Dimmit County, in southern Texas, is bordered by Zavala, La Salle, Webb, and Maverick counties. Carrizo Springs, the county's largest town and the county seat, is located in the northwestern part of the county at the intersection of U.S. Highways 83 and 277. The center point of the county is 28°25' north latitude and 99°46' west longitude. Dimmit County was named for Philip Dimmitt, one of the framers of the Goliad Declaration of Independence; his name was misspelled when the county was formed. The county comprises 1,307 square miles of generally flat to rolling terrain vegetated with mesquite and small trees, scrub brush, cacti, and grasses. The elevation of the county ranges from approximately 500 to 800 feet. Soils in the nearly level areas are loamy and sometimes poorly drained, while soils in the rolling south central part of the county are loamy to clayey. Most of Dimmit County is drained by the Nueces River, which flows across the northeastern quarter. In 1982 almost 90 percent of the county's land was devoted to ranching and farming. Two percent of the land was cultivated, largely with irrigation. Dimmit County is known as part of the Winter Garden Region for the vegetables grown there. Mineral resources include caliche, industrial sand, sand and gravel, oil, gas, and lignite coal. Oil and gas production is significant. Temperatures in Dimmit County range from an average high of 99° F in July to an average low of 40° in January, with average annual temperature of 72°. Rainfall averages twenty-two inches a year, and the growing season lasts for 290 days.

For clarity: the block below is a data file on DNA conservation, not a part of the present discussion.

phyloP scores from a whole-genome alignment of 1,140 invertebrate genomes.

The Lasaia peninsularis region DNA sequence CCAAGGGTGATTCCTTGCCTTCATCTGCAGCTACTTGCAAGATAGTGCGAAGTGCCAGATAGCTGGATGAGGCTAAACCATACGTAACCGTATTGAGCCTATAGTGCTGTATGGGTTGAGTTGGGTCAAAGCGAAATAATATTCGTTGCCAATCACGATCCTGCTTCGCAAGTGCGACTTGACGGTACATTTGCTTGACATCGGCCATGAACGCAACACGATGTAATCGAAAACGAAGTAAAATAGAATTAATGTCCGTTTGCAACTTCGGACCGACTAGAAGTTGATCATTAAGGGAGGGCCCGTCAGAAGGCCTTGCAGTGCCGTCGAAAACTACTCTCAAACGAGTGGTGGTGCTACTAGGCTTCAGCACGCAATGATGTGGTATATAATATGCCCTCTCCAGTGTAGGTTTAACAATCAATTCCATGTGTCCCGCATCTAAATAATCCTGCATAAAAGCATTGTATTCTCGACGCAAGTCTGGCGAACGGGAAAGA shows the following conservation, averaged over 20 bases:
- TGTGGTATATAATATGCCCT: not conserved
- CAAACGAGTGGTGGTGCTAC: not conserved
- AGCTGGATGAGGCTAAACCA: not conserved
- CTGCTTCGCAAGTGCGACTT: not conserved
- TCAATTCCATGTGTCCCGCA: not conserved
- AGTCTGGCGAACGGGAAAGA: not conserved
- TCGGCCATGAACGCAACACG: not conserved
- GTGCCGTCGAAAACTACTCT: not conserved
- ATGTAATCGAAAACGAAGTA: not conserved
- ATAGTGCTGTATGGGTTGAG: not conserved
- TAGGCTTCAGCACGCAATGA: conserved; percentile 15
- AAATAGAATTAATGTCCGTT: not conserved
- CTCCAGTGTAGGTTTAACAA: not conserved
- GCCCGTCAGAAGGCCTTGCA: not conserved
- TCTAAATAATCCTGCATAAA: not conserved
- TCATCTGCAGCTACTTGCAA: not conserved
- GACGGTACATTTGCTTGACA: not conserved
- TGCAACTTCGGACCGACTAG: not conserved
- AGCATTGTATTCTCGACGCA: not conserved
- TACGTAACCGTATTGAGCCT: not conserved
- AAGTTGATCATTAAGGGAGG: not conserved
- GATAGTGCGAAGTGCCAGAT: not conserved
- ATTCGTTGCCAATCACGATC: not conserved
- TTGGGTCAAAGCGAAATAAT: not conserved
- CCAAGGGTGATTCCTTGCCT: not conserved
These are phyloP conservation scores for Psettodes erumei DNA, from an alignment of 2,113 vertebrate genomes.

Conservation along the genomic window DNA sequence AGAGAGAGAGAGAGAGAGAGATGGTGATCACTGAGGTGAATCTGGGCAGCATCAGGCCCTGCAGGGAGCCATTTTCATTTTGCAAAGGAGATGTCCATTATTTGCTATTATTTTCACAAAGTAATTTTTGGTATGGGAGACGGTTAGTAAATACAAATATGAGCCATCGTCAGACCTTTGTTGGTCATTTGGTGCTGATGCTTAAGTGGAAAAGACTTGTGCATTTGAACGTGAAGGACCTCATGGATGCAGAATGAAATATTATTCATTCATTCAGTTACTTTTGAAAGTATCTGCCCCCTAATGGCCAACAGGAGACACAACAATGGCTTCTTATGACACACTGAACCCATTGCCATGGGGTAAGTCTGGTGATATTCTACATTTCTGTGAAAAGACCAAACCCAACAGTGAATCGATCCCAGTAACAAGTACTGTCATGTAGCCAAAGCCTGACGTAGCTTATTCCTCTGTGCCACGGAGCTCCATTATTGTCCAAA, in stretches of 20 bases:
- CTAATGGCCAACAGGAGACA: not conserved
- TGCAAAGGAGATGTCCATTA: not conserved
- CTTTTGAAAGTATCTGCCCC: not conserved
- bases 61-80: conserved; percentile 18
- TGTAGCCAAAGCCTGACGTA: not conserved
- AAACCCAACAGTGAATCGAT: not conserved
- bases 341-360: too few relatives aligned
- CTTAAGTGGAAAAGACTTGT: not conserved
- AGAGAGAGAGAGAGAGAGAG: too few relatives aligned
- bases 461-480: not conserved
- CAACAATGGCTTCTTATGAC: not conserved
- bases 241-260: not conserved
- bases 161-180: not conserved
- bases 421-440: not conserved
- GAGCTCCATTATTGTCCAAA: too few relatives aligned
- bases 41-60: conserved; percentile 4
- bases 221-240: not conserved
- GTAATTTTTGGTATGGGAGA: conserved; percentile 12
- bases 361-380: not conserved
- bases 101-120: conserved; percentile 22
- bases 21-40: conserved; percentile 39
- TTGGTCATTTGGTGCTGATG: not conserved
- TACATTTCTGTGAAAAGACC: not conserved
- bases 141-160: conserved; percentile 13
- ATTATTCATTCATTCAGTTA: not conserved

Indian artifacts dating from the Paleo-Indian period (9200 to 6000 B.C.) demonstrate that man has lived in the area of Dimmit County for about 11,000 years. The local Indian population seems to have increased during the Archaic period (6000 B.C. to A.D. 1000), when many groups of hunter-gatherers spent part or all of their time in the area. During this period the county's inhabitants subsisted mostly on game, wild fruits, seeds, and roots. They carved tools from wood and stone, wove baskets, and sewed rabbitskin robes. Their most effective weapon was the atlatl, a throwing stick that greatly increased the deadliness of their spears. The hunting and gathering life persisted into the Late Prehistoric period (A.D. 1000 to the arrival of the Spanish), though during this time the Indians in the area learned to make pottery and to hunt with bows and arrows. During the seventeenth and eighteenth centuries, the Coahuiltecan Indians native to Dimmit County were squeezed out by other Indian who were migrating into the area and by the Spanish, who were moving up from the south. Many of the Coahuiltecans were taken to San Juan Bautista in Coahuila. Apaches and Comanches moved in to take their place.